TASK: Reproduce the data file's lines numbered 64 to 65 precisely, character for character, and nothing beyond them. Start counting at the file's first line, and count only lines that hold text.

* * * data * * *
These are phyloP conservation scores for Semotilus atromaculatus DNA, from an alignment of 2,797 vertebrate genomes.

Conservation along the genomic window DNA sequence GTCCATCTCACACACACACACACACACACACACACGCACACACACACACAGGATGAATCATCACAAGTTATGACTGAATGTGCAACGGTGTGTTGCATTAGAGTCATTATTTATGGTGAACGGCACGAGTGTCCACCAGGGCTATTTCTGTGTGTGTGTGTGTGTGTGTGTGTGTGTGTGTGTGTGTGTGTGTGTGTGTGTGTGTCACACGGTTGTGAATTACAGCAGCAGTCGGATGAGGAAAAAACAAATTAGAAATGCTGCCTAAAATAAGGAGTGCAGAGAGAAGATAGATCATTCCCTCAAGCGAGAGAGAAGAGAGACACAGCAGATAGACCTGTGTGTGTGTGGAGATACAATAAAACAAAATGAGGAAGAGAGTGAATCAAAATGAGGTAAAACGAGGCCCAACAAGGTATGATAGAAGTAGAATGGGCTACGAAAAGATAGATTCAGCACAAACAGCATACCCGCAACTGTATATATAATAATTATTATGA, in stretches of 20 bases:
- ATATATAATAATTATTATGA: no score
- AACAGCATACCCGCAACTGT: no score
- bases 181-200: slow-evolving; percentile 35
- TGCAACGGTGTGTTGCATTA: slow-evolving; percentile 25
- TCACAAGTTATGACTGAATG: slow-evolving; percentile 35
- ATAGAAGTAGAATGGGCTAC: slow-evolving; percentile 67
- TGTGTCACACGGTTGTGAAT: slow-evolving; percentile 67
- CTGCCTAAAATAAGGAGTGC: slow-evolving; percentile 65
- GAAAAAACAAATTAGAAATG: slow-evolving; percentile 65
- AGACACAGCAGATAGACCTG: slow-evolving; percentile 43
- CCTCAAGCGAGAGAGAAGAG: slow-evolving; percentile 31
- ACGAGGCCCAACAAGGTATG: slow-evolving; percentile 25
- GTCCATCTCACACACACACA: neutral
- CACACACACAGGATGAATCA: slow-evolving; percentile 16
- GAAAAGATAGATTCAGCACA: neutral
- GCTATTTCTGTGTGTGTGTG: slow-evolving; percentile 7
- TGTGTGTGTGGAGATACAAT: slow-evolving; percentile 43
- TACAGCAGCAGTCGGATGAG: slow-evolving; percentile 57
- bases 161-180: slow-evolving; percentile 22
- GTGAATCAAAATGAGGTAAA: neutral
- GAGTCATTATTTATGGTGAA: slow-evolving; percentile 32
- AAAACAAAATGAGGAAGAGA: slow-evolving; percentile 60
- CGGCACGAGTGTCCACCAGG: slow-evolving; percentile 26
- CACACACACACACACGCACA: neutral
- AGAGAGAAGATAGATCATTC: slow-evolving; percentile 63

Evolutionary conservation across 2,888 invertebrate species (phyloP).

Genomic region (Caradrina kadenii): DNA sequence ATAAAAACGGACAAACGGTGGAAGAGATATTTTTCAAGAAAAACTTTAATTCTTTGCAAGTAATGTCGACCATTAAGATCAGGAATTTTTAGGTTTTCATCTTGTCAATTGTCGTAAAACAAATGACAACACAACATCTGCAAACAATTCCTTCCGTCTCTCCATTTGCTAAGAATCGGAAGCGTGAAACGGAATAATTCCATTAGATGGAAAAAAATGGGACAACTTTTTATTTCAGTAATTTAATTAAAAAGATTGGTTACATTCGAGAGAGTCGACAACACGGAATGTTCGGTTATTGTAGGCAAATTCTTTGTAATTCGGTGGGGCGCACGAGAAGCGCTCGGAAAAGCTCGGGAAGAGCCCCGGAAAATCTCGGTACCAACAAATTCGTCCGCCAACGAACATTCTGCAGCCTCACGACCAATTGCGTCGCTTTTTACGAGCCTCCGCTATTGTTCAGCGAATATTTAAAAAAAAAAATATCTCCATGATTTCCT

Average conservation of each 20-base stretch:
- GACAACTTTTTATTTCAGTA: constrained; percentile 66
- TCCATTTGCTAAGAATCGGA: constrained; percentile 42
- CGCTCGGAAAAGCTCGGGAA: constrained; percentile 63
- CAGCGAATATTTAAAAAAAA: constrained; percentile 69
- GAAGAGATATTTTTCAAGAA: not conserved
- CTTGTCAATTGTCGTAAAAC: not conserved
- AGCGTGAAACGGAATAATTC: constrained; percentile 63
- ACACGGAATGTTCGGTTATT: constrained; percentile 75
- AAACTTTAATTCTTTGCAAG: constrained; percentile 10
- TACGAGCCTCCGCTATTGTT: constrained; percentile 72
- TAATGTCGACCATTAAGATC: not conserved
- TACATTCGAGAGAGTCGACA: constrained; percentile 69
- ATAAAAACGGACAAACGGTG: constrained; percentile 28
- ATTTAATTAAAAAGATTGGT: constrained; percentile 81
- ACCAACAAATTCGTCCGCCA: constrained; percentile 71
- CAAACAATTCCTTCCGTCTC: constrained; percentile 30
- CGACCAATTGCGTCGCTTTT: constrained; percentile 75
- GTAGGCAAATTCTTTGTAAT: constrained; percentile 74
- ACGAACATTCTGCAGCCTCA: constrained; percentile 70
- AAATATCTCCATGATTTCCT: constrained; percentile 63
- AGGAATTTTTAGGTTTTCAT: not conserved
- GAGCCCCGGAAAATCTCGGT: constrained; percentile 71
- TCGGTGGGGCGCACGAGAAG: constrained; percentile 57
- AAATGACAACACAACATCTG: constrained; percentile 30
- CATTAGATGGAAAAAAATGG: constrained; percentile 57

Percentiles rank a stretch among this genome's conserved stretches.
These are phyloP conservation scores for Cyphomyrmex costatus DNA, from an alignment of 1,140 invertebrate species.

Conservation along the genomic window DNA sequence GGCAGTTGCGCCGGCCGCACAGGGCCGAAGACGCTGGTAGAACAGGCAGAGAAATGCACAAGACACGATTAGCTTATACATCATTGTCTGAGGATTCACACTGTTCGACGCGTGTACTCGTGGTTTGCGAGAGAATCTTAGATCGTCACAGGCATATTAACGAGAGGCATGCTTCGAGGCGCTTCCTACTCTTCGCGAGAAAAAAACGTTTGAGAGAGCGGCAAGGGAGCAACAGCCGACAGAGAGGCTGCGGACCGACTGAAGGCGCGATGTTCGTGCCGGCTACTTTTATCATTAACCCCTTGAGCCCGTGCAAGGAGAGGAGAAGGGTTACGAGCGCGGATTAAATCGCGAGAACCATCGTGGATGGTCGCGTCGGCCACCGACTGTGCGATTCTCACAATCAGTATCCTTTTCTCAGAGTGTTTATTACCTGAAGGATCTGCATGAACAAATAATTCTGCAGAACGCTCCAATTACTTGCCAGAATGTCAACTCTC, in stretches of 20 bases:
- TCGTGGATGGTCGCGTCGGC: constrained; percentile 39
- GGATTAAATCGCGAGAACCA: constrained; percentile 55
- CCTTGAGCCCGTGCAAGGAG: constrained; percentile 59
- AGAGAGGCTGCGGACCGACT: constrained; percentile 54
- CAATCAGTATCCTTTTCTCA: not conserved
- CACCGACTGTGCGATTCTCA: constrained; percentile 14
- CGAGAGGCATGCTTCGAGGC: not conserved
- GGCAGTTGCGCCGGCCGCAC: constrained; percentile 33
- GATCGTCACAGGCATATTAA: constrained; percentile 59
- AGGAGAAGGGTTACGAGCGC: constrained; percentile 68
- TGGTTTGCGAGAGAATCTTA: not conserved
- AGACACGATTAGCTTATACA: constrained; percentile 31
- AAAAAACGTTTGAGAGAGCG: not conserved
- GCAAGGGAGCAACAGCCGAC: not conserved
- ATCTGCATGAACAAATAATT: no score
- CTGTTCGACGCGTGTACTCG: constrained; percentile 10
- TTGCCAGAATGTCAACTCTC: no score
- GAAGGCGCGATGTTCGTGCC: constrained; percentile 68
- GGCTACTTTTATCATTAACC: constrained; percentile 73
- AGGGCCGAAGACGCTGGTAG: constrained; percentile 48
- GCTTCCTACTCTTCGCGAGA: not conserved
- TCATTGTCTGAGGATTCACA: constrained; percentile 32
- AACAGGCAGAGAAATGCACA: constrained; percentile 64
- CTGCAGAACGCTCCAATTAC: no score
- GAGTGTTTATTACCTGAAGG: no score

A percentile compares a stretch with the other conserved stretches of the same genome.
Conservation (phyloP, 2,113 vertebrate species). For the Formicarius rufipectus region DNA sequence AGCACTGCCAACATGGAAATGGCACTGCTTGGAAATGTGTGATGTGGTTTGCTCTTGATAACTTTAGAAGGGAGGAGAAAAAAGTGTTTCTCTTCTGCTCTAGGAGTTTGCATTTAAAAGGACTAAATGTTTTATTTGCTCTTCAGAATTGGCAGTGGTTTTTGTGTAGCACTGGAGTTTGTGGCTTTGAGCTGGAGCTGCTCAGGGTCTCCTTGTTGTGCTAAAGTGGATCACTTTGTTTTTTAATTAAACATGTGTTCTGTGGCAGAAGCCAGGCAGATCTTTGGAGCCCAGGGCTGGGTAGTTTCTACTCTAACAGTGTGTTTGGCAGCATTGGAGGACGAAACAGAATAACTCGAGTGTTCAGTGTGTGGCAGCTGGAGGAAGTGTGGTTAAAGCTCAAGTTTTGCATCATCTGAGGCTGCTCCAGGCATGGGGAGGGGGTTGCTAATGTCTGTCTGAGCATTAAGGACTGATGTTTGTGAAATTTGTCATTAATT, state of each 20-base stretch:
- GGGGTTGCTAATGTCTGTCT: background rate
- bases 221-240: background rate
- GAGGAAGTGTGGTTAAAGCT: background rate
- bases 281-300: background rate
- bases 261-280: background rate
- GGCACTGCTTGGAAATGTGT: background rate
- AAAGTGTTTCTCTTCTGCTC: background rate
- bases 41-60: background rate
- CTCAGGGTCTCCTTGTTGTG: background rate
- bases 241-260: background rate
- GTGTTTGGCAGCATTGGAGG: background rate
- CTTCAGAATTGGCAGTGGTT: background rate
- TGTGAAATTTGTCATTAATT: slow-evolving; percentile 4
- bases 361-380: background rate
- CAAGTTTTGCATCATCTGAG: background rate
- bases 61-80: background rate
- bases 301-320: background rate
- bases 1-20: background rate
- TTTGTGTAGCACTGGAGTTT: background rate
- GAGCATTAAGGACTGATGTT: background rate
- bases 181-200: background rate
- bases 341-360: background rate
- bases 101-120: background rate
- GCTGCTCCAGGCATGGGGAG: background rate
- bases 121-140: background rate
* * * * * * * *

- CACCGACTGTGCGATTCTCA: constrained; percentile 14
- CGAGAGGCATGCTTCGAGGC: not conserved